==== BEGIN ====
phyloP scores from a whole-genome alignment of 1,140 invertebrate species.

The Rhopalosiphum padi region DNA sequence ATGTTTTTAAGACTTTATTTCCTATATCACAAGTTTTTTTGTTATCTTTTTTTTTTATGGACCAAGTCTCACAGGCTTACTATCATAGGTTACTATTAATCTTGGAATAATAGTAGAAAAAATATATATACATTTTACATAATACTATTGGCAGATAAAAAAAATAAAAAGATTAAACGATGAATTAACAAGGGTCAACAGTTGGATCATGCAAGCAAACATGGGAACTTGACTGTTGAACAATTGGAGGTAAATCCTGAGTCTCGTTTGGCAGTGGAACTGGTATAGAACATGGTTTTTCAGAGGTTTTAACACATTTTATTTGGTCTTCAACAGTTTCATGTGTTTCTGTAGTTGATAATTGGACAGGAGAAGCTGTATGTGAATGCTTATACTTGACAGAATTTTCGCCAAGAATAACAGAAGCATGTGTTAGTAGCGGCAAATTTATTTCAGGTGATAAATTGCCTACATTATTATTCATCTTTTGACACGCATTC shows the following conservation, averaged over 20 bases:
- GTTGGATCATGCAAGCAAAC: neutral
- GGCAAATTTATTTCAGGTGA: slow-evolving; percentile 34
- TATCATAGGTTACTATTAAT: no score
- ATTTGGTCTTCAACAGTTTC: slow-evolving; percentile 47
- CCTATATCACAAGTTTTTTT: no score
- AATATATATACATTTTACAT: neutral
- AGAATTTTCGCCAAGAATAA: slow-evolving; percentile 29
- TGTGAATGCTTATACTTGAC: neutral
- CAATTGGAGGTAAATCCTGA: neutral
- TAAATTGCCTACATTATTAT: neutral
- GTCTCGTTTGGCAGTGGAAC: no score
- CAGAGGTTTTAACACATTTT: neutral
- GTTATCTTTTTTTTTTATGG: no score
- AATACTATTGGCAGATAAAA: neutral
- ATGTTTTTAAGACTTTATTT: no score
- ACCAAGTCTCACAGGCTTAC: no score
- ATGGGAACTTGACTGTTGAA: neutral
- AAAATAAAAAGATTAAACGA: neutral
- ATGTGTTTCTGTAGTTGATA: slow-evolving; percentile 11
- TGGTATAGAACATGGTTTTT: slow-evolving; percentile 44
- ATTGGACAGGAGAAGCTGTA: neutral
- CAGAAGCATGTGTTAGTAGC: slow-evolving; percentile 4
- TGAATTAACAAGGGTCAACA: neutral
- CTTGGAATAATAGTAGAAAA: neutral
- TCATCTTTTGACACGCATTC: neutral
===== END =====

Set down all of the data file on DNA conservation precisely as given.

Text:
phyloP scores from a whole-genome alignment of 1,140 invertebrate species.

The Rhopalosiphum padi region DNA sequence ATGTTTTTAAGACTTTATTTCCTATATCACAAGTTTTTTTGTTATCTTTTTTTTTTATGGACCAAGTCTCACAGGCTTACTATCATAGGTTACTATTAATCTTGGAATAATAGTAGAAAAAATATATATACATTTTACATAATACTATTGGCAGATAAAAAAAATAAAAAGATTAAACGATGAATTAACAAGGGTCAACAGTTGGATCATGCAAGCAAACATGGGAACTTGACTGTTGAACAATTGGAGGTAAATCCTGAGTCTCGTTTGGCAGTGGAACTGGTATAGAACATGGTTTTTCAGAGGTTTTAACACATTTTATTTGGTCTTCAACAGTTTCATGTGTTTCTGTAGTTGATAATTGGACAGGAGAAGCTGTATGTGAATGCTTATACTTGACAGAATTTTCGCCAAGAATAACAGAAGCATGTGTTAGTAGCGGCAAATTTATTTCAGGTGATAAATTGCCTACATTATTATTCATCTTTTGACACGCATTC shows the following conservation, averaged over 20 bases:
- GTTGGATCATGCAAGCAAAC: neutral
- GGCAAATTTATTTCAGGTGA: slow-evolving; percentile 34
- TATCATAGGTTACTATTAAT: no score
- ATTTGGTCTTCAACAGTTTC: slow-evolving; percentile 47
- CCTATATCACAAGTTTTTTT: no score
- AATATATATACATTTTACAT: neutral
- AGAATTTTCGCCAAGAATAA: slow-evolving; percentile 29
- TGTGAATGCTTATACTTGAC: neutral
- CAATTGGAGGTAAATCCTGA: neutral
- TAAATTGCCTACATTATTAT: neutral
- GTCTCGTTTGGCAGTGGAAC: no score
- CAGAGGTTTTAACACATTTT: neutral
- GTTATCTTTTTTTTTTATGG: no score
- AATACTATTGGCAGATAAAA: neutral
- ATGTTTTTAAGACTTTATTT: no score
- ACCAAGTCTCACAGGCTTAC: no score
- ATGGGAACTTGACTGTTGAA: neutral
- AAAATAAAAAGATTAAACGA: neutral
- ATGTGTTTCTGTAGTTGATA: slow-evolving; percentile 11
- TGGTATAGAACATGGTTTTT: slow-evolving; percentile 44
- ATTGGACAGGAGAAGCTGTA: neutral
- CAGAAGCATGTGTTAGTAGC: slow-evolving; percentile 4
- TGAATTAACAAGGGTCAACA: neutral
- CTTGGAATAATAGTAGAAAA: neutral
- TCATCTTTTGACACGCATTC: neutral